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Title: Art, industry and design : the role of Japanese and Anglo-Japanese textiles in Victorian Britain, 1862-1900
Author: Kramer, E. A.
Awarding Body: The University of Manchester
Current Institution: University of Manchester
Date of Award: 2004
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Abstract:
This thesis employs the model of textile culture to illuminate the artistic interaction between Japan and Great Britain as well as the economic, cultural, political and gender issues underpinning this interaction between the years of 1862 and 1900. The chapters move beyond a stylistic study of Japanese and Anglo- Japanese textiles by considering them in relation to a variety of contexts and artistic processes, including international exhibitions; museum, educational and private collections; the domestic interior; travel; their representation in British painting and their inspiration in British textile design and manufacture. When possible, case studies of designers and artists who not only appropriated Japanese elements in their work, but also visited Japan, are called upon to determine the extent to which such an experience inspired their work as opposed to the degree to which these visitors imposed their preconceived ideas on Japanese art, people and culture, and compare travellers' reception of Japan to perceptions of Japan commonly held in Victorian Britain. A number of theories strongly inform this thesis, including material and visual culture, consumption, postcolonial, and gender theories. In considering the role of Japanese and Anglo-Japanese textiles in Victorian British art, design and industry, the first chapter looks at the exhibition and reception of Japanese textiles and clothing at the international exhibitions, beginning with the London 1862 Exhibition, and asks how these events shaped British perceptions of Japanese national identity and contributed to the feminisation of its culture. The second chapter demonstrates how these perceptions informed the representation of Japanese textiles and kimono in British painting as well as how these textiles stylistically inspired painting. The third chapter contrasts the ways in which Japanese textiles provided ideas for new designs to the ways in which designers produced Anlgo-Japanese patterns fitting Victorian consumers' ideas of Japan. The fourth chapter enhances this discussion by comparing the production of Anglo-Japanese textiles for the luxury to those affordable to middle class consumers. This chapter considers the role of textile manufacturing firms in disseminating interest in the Japanese style. The final chapter discusses how female consumers employed Japanese and Anglo-Japanese textiles in the decoration of the domestic interior and argues that when women and Japan became further involved in the masculine- or European-dominated world of commerce, women through their consumption and Japan through its production, the artistic value of Japanese decorative art and women's taste was depreciated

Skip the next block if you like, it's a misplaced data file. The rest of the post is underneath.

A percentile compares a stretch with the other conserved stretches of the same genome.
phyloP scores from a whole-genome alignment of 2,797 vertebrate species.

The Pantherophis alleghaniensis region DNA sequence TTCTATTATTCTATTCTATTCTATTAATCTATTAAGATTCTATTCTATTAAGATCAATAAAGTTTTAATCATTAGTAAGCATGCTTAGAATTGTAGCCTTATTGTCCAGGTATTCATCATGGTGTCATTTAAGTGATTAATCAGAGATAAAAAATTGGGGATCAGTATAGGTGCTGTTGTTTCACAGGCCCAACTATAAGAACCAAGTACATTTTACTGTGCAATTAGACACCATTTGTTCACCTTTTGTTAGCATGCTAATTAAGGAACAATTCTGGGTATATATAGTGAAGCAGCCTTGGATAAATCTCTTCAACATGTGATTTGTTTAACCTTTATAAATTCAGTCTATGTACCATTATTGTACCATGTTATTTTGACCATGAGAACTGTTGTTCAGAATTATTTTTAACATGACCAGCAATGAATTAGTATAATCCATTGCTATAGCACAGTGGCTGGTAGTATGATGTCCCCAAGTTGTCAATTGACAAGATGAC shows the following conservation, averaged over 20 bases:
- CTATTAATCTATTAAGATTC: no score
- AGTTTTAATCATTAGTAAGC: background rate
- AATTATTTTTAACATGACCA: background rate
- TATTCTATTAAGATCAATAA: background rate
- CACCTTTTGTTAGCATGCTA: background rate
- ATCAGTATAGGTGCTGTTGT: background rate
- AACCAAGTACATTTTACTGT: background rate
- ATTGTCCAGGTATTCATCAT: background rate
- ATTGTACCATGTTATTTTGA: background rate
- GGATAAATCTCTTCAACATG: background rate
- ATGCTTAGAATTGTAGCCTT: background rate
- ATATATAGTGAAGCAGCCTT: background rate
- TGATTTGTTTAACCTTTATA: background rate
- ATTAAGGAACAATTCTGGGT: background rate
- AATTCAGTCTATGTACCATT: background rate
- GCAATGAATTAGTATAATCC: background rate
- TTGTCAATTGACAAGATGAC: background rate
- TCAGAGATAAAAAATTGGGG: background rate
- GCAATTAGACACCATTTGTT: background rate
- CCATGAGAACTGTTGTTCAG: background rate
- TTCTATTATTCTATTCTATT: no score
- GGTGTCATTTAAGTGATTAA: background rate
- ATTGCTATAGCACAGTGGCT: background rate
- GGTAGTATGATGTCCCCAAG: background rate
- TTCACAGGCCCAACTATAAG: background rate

Supervisor: Not available Sponsor: Not available
Qualification Name: Thesis (Ph.D.) Qualification Level: Doctoral
EThOS ID: uk.bl.ethos.510198  DOI: Not available
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